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Artificial Functional Nucleic Acids: Aptamers, Ribozymes, and Deoxyribozymes Identified by In Vitro Selection

  • Scott K. Silverman
Part of the Integrated Analytical Systems book series (ANASYS)

Abstract

The discovery of natural RNA catalysts (ribozymes) inspired the use of in vitro selection methodology to develop artificial functional nucleic acids (FNAs). In vitro selection is the experimental process by which large random-sequence pools of RNA or DNA are used as the starting point to identify particular nucleic acid sequences that have desired functions. When this function is binding of a molecular target, the functional nucleic acid is an RNA or DNA “aptamer.” When this function is catalysis of a chemical reaction, the functional nucleic acid is a “ribozyme” or “deoxyribozyme”; these are collectively termed “nucleic acid enzymes.” Since the first in vitro selection experiments in 1990, a wide variety of aptamers and nucleic acid enzymes have been identified. This chapter describes how aptamers, ribozymes, and deoxyribozymes are obtained by in vitro selection methodologies. Also addressed are the scope of the molecular targets that are bound and the chemical reactions that are catalyzed. Biochemical and structural characterizations of aptamers and nucleic acid enzymes are discussed. A final section introduces aptazymes, which are allosterically regulated nucleic acid enzymes.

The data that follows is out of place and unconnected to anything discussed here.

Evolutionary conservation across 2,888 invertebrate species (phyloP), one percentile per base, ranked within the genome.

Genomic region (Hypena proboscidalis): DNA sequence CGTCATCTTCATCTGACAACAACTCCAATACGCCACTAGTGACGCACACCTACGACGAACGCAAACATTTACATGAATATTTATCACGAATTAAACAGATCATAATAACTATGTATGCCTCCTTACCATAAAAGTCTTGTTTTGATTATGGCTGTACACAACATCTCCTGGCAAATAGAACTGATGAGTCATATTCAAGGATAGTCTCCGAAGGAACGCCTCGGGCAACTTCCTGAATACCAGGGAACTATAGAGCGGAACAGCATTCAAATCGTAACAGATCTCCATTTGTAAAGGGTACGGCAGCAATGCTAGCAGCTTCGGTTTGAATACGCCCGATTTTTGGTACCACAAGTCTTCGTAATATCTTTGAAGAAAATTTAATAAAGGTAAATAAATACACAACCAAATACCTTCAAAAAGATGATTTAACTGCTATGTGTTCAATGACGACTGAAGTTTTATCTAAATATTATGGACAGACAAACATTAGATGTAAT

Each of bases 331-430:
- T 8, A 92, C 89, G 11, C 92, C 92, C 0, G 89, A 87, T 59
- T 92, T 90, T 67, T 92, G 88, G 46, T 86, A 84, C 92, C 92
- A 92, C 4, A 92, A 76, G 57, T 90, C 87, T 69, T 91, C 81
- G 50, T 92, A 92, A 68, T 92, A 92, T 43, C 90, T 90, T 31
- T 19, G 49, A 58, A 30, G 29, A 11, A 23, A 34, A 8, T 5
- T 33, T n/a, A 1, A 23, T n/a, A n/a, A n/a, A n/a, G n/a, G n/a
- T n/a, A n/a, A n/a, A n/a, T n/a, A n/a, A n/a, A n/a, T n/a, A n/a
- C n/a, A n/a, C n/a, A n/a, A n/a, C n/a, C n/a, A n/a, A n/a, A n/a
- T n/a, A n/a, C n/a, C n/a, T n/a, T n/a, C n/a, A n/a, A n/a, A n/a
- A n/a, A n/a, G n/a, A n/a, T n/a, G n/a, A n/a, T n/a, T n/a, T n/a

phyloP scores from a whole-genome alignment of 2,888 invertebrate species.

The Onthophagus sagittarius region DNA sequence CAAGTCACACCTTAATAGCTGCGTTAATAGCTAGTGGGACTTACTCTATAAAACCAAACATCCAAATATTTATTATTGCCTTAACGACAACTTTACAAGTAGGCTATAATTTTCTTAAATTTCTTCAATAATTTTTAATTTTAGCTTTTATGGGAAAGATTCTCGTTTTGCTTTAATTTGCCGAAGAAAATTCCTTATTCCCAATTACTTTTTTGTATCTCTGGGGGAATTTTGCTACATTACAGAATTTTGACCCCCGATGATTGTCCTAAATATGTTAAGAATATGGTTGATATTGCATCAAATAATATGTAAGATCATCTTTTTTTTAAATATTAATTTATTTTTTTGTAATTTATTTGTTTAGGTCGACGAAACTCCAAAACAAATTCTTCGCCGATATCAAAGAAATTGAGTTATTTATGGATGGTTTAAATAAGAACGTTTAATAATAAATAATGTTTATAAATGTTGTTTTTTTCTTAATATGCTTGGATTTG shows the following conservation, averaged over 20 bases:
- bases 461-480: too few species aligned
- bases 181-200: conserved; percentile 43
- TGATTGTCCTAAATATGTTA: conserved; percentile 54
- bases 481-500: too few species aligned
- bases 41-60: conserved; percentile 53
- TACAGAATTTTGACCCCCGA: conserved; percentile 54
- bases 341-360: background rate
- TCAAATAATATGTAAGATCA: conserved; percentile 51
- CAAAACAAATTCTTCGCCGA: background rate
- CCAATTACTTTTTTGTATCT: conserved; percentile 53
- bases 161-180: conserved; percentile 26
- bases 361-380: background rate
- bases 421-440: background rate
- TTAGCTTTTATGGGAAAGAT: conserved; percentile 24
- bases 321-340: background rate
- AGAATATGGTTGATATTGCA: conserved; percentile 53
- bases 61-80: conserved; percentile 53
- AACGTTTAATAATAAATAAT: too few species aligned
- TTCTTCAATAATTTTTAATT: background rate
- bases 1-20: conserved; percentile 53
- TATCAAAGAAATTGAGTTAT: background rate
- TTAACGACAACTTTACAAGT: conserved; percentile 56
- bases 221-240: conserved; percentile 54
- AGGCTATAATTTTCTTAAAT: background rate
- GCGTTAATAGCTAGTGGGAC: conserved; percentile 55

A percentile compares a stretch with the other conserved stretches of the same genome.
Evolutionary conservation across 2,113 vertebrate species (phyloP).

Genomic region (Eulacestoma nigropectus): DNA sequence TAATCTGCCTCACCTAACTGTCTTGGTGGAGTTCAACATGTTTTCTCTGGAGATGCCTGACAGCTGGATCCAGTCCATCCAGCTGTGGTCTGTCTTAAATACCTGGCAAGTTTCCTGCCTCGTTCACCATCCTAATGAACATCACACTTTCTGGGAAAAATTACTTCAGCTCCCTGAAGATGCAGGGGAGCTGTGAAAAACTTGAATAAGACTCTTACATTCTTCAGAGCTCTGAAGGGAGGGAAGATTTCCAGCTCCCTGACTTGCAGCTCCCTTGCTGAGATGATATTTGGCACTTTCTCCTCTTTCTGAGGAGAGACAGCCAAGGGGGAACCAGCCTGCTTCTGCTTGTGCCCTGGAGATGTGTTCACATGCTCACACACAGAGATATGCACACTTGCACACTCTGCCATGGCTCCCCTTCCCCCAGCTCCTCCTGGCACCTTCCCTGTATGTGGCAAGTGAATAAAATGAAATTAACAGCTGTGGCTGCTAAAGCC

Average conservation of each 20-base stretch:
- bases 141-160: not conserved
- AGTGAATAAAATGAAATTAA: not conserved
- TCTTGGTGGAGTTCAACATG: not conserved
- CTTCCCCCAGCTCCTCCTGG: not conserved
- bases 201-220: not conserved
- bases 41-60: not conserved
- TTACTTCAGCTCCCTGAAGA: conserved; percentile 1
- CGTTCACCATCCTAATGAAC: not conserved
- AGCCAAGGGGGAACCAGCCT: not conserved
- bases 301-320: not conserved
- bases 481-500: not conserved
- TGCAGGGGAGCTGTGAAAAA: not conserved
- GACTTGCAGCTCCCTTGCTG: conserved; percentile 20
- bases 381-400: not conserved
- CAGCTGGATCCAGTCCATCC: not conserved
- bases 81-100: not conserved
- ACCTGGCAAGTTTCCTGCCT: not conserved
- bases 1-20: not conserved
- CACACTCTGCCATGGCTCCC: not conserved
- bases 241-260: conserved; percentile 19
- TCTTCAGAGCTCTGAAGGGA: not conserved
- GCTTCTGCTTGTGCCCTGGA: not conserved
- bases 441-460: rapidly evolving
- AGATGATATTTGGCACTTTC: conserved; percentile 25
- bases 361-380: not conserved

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Copyright information

© Springer Science+Business Media, LLC 2009

Authors and Affiliations

  • Scott K. Silverman
    • 1
  1. 1.Department of ChemistryUniversity of Illinois at Urbana-ChampaignUSA

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